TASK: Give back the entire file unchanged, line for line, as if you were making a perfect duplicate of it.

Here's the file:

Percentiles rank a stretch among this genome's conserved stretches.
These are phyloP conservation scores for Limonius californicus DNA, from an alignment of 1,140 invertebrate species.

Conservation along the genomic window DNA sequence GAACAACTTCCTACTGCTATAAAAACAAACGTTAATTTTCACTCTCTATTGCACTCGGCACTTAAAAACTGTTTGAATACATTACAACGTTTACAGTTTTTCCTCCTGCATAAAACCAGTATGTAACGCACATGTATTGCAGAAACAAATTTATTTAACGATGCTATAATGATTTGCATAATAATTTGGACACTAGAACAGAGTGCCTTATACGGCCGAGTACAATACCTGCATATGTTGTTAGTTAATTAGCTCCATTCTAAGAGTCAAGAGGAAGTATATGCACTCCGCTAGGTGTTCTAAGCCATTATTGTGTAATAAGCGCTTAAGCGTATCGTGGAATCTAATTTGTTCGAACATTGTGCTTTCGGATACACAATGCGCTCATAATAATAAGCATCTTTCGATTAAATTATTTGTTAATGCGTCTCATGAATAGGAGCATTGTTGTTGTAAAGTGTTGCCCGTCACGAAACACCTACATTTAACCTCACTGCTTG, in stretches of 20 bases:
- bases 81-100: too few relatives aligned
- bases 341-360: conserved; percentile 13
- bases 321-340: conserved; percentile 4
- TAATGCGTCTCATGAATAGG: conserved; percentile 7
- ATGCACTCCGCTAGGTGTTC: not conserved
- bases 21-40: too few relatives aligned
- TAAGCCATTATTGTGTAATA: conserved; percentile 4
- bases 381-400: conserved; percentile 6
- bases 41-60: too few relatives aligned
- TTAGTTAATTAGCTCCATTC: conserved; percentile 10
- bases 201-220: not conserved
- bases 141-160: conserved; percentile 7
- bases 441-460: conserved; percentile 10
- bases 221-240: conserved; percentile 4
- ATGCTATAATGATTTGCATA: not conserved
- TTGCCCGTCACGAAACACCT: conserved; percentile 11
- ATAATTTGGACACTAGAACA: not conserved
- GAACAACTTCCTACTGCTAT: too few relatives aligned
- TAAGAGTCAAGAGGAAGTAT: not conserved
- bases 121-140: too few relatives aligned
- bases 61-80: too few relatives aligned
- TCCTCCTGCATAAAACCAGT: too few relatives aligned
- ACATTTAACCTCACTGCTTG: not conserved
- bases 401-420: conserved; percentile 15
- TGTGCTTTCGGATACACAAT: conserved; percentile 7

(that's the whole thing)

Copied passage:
Percentiles rank a stretch among this genome's conserved stretches.
These are phyloP conservation scores for Limonius californicus DNA, from an alignment of 1,140 invertebrate species.

Conservation along the genomic window DNA sequence GAACAACTTCCTACTGCTATAAAAACAAACGTTAATTTTCACTCTCTATTGCACTCGGCACTTAAAAACTGTTTGAATACATTACAACGTTTACAGTTTTTCCTCCTGCATAAAACCAGTATGTAACGCACATGTATTGCAGAAACAAATTTATTTAACGATGCTATAATGATTTGCATAATAATTTGGACACTAGAACAGAGTGCCTTATACGGCCGAGTACAATACCTGCATATGTTGTTAGTTAATTAGCTCCATTCTAAGAGTCAAGAGGAAGTATATGCACTCCGCTAGGTGTTCTAAGCCATTATTGTGTAATAAGCGCTTAAGCGTATCGTGGAATCTAATTTGTTCGAACATTGTGCTTTCGGATACACAATGCGCTCATAATAATAAGCATCTTTCGATTAAATTATTTGTTAATGCGTCTCATGAATAGGAGCATTGTTGTTGTAAAGTGTTGCCCGTCACGAAACACCTACATTTAACCTCACTGCTTG, in stretches of 20 bases:
- bases 81-100: too few relatives aligned
- bases 341-360: conserved; percentile 13
- bases 321-340: conserved; percentile 4
- TAATGCGTCTCATGAATAGG: conserved; percentile 7
- ATGCACTCCGCTAGGTGTTC: not conserved
- bases 21-40: too few relatives aligned
- TAAGCCATTATTGTGTAATA: conserved; percentile 4
- bases 381-400: conserved; percentile 6
- bases 41-60: too few relatives aligned
- TTAGTTAATTAGCTCCATTC: conserved; percentile 10
- bases 201-220: not conserved
- bases 141-160: conserved; percentile 7
- bases 441-460: conserved; percentile 10
- bases 221-240: conserved; percentile 4
- ATGCTATAATGATTTGCATA: not conserved
- TTGCCCGTCACGAAACACCT: conserved; percentile 11
- ATAATTTGGACACTAGAACA: not conserved
- GAACAACTTCCTACTGCTAT: too few relatives aligned
- TAAGAGTCAAGAGGAAGTAT: not conserved
- bases 121-140: too few relatives aligned
- bases 61-80: too few relatives aligned
- TCCTCCTGCATAAAACCAGT: too few relatives aligned
- ACATTTAACCTCACTGCTTG: not conserved
- bases 401-420: conserved; percentile 15
- TGTGCTTTCGGATACACAAT: conserved; percentile 7